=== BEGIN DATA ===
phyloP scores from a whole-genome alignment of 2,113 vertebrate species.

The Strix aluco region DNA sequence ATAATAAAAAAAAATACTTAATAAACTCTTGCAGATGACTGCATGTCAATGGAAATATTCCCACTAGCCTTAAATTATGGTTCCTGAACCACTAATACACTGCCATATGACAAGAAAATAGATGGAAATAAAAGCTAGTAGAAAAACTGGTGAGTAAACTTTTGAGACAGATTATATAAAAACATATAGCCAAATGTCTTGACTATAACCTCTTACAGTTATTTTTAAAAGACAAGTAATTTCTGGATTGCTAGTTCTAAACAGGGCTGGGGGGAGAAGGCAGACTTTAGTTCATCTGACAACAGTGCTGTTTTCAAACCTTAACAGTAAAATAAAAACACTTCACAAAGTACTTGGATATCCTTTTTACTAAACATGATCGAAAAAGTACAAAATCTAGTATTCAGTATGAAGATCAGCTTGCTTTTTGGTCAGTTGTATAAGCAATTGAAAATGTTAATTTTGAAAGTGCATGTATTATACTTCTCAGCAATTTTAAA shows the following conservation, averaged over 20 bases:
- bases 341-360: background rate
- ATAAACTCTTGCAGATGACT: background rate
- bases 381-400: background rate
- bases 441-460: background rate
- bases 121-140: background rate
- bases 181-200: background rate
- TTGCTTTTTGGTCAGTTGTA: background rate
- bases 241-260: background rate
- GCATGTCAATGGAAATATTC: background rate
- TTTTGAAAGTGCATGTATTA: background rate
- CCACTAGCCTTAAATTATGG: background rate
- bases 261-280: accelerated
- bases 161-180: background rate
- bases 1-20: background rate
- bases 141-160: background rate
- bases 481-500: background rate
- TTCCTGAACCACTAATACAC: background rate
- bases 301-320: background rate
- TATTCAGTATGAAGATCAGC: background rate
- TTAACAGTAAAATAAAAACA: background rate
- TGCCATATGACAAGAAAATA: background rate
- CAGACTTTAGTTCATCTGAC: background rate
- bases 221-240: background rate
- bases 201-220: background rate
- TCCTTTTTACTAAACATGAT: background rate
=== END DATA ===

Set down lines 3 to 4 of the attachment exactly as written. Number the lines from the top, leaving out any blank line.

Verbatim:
- bases 341-360: background rate
- ATAAACTCTTGCAGATGACT: background rate